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Wikileaks Cable 6: Biya Escapes Assassination 

(Cameroonpostline.com) — This cable exposes the shady antics of political elite whose obsession for power can drive them to extremes in the quest for more authority. It was written by former Ambassador Janet Garvey and classified by political officer Tad Brown in March 2009.

Following an alert on a plot to kill President Paul Biya from Francis Dooh Collins, a highly controversial character operating in the shadows of Cameroon politics, two senior U.S. embassy officials moved to measure the credibility of the information with then Justice minister Amadou Ali. According to the covert scheme, former Defense minister Remy Ze Meka and a clique of “disgruntled senior military officials” were going to attack President Biya’s convoy and eliminate his life during the weekend of 21 – 22 March 2009.

The timing of the cable coincides with the funeral of the wife of late Gabonese President Omar Bongo Ondimba. As could be expected, Mr. Biya was supposed to travel from Yaounde to be present at the burial on Sunday 22 March 2009 so as to present his condolences. If the assassination conspiracy had been executed, the president’s convoy would have come under attack along the itinerary to the Yaounde Nsimalen Airport. But this did not happen. President Paul Biya did not travel for the funeral. He was represented by External Relations minister Henri Eyebe Ayissi.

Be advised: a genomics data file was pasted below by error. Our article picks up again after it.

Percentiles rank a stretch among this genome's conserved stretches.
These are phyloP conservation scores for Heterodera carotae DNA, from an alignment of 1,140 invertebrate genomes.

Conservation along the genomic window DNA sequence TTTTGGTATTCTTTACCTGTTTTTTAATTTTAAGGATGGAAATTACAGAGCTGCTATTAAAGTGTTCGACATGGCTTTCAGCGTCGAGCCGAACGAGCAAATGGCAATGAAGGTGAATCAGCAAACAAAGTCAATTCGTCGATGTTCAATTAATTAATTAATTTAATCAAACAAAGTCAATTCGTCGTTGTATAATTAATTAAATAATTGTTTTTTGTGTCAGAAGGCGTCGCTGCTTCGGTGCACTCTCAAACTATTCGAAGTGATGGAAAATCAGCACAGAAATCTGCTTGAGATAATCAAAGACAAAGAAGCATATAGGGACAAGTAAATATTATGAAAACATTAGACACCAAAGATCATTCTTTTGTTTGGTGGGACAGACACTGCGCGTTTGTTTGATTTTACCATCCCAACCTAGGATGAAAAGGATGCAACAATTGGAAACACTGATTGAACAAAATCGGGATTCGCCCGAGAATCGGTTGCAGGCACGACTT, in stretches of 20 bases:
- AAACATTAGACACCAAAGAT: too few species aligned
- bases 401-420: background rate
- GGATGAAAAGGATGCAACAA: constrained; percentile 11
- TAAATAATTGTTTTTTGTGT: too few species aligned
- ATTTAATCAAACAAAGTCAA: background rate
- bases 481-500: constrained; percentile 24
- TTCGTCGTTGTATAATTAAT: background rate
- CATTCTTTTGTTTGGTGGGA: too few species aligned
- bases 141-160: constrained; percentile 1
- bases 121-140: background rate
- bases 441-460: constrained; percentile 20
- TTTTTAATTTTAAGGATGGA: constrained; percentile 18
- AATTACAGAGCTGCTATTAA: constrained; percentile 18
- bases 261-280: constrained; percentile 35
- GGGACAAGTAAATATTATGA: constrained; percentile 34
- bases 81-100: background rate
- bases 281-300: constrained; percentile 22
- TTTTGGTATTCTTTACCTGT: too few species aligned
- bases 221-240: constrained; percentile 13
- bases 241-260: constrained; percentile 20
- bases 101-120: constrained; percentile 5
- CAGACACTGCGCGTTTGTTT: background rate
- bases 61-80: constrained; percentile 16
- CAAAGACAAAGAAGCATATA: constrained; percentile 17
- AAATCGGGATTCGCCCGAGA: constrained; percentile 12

Was there a tangible assassination scare at all? Could the President have acted on the early warning signal to save his life? These are some of the burning questions that erupt after a reading of this cable.

Beyond the major plot highlighted above, the cable provides a singular view into the world of some powerful regime barons. It presents former Justice minister Amadou Ali as a dependable informant on domestic matters in Cameroon. The title of the cable is entirely based on Ali’s reading of the situation. Ali’s prediction that the assassination plot was “unlikely” emerged as a boost on the credibility of Ali as an information source.

On the other hand, the cable, through the eyes of Amadou Ali, casts an ominous glance at former Defense minister Remy Ze Meka who was sacked from office in a cabinet reshuffle in June 2009, just a few months after the alleged plot. He is presented as one of the lynchpins from President Biya’s ethnic group who pose a “real and immediate threat to Biya”. Based on the cable, Ze Meka was assisted in his ploys by former Finance minister Edouard Akame Mfoumou.

Through the cable, we also discover a very unusual character. Emmanuel Dooh Collins is described by the cable as “a shadowy figure with remarkable access and connections in Cameroon and across Africa”. His notoriety made him the subject of a separate cable.

Below is the unedited U.S. diplomatic cable as published by Wikileaks:

Subject: Alleged Plot to Kill Biya "Plausible, But Unlikely" Says Justice Minister
Classified: 03/20/2009
Classified by: Political Officer Tad Brown